Salame’s plan in its four processes.. Will it succeed?
What are the prospects for the Libyan political landscape in the new year of 2019?
Will Libya remain divided in two governments, and prevail the governance of military factions and civil clashes? Will they continue to have a systematic plundering of resources and economy of the country, or will they make a quantum leap forwards because of the UN reconciliation programme of 2017?
The UN reconciliation programme started with Ghassan Salame, who serves as the UN Secretary General’s special representative and Head of UN support mission in Libya, who fathoms Libya’s complex political crisis. Salame sees the main reason that prevents the crisis settlement is Libyan people are frustrated and have lost hope of what is currently happening in Libya’s political scene.
In his first statement once he took the office, Salame said:
[su_quote]Libyan people have given up the transitional period, in which people haven’t had what they want, like the good governance, high living standards…etc.[/su_quote]
There are some challenges that face the transitional process – one of which is the United Nations Support Mission in Libya (UNSMIL). Few competent political individuals, for most of them don’t have a clear vision to fight for, thus, most of the 2012 and 2014 Parliament members don’t want to leave their seats.
Salame explained that Libya’s political division’s aim is at sharing the country’s resources and turning the economic to a looting-based economy.
Libyan people want to isolate the corrupt individuals and institutions through a comprehensive process and elections that pave the way to good governance, and provide sustained livelihoods for Libyan people.
However, we could state four processes to Salame’s sound plan to help in understanding its whole dimensions;
First, settling the key disputes between the conflicting parties – this could be through elections only, for it could not be solved friendly.
Second, well prepared for elections. A great amount of work has been done regarding the issue, the Libyan High Election Commission has started to update the voter lists, one million new voters have been enrolled, thus, the ratio of those who entitled to vote has raised from 31% to 53%, and the commission announced its readiness to conduct the referendum over the constitution.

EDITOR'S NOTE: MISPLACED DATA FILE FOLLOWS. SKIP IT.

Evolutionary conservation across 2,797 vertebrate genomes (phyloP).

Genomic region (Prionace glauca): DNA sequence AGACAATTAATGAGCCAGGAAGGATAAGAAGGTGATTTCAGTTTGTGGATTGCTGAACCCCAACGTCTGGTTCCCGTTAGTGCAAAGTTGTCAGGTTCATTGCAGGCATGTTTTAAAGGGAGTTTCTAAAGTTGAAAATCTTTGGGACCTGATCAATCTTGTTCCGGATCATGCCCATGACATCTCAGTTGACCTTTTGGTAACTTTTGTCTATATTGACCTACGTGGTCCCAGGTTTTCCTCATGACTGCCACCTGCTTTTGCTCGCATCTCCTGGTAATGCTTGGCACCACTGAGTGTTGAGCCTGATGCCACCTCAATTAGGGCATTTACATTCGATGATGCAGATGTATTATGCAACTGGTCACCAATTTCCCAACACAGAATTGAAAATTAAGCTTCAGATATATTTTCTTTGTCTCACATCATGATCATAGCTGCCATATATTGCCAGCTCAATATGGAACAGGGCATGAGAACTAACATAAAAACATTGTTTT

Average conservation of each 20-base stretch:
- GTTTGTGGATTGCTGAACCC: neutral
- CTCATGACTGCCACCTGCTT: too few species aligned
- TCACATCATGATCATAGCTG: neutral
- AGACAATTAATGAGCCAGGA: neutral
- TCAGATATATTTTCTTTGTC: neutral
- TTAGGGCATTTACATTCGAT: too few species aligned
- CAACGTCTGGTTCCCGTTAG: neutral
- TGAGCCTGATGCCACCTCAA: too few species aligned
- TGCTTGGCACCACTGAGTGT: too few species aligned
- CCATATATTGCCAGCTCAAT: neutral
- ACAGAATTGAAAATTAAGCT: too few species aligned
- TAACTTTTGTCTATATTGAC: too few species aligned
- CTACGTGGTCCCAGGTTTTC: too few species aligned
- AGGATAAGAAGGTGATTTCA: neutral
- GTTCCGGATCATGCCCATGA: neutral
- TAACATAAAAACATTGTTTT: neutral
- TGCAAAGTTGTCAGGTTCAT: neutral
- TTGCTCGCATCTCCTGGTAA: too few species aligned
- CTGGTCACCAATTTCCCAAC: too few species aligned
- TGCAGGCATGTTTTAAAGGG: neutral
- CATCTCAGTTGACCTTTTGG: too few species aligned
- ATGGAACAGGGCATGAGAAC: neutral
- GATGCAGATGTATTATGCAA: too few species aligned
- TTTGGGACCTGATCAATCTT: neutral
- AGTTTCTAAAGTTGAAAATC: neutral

Third, achieving the proposal of the new constitution draft of 2017, which was approved by Libya Supreme Court, which denied the appeal that had been filed in February 14 2018, as well as, the row over referendum of the constitution act.
Forth, carrying out limited institutional reforms, such as, settling the division over Central Bank of Libya, and Tripoli’s ministries and official troops have to take over the task of running the country, instead of the factions.
The second process is the brick for building a new political class, with a new vision which leads to conducting of the next Parliamentary elections.
However, Salame has received the final report that stated the areas of differences over the coming National Conference of Libya.
The report summarised the deliberating points as follows:
Keeping Libya a unified and sovereign country, democratic governance, protection and equal distribution of resources, establishing local governance, constitution drafting and free and fair elections.
Fifth, setting a date for convention of the national conference, this could have the following outcomes:
- Having a consensus and a comprehensive national document, which establishing to completion of the institution.
- Having strong political coalitions that form effective presence in the next Parliament.
- Establishing inclusive and public trend, that could set off political mechanisms to skip the current division.
There are concerns with development projects, which help in taking initiatives and using the International and UN support to fix Libya’s social and economic disorders.
The regional and International support constitutes another process – which aims at bringing active international role to prevent foreign interference in the domestic affairs of Libya.
Briefly, who does guarantee the positive response to all abovementioned prospects, amid a huge armed force, and absence of state’s sovereignty?
There should be international assurances to enforce the hard power to respect the triumphs of the soft power.
[su_note note_color=”#878a82″ text_color=”#ffffff” radius=”7″]This article was originally published in Arabic on Alwasat[/su_note]
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